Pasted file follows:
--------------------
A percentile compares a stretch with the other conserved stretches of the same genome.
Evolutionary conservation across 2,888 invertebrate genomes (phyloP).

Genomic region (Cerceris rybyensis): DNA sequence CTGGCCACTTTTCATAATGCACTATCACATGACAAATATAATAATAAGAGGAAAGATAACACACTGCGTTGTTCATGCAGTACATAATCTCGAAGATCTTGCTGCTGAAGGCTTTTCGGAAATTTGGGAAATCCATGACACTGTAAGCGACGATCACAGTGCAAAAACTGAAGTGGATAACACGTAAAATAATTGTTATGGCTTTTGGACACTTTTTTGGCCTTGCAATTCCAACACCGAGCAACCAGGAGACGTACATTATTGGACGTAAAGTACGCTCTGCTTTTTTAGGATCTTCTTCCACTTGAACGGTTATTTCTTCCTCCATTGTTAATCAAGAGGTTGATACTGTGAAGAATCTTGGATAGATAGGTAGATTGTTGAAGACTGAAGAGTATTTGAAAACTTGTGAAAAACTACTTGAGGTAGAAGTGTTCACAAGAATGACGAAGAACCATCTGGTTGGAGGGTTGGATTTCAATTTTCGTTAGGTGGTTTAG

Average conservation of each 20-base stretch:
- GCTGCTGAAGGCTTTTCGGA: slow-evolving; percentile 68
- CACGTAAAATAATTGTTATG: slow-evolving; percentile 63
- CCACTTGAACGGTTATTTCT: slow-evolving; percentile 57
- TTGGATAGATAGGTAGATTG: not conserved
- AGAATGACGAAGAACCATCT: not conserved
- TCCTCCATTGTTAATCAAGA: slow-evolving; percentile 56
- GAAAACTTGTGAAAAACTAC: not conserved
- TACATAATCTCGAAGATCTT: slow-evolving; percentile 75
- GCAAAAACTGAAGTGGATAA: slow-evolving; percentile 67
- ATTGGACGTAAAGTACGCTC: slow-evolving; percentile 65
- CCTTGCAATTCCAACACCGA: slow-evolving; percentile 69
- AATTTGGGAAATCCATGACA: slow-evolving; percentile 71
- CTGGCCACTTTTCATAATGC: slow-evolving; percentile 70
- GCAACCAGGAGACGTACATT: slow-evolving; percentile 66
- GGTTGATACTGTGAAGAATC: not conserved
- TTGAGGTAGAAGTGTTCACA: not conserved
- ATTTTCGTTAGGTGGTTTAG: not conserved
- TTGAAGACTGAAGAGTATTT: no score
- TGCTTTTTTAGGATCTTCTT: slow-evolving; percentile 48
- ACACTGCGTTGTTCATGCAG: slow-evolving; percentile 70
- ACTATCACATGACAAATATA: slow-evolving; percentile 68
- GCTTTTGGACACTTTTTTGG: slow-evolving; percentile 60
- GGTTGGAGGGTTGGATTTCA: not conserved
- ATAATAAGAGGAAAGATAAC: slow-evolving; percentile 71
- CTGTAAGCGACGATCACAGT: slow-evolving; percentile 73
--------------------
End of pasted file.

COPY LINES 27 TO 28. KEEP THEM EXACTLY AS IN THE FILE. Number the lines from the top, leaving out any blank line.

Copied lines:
- GGTTGGAGGGTTGGATTTCA: not conserved
- ATAATAAGAGGAAAGATAAC: slow-evolving; percentile 71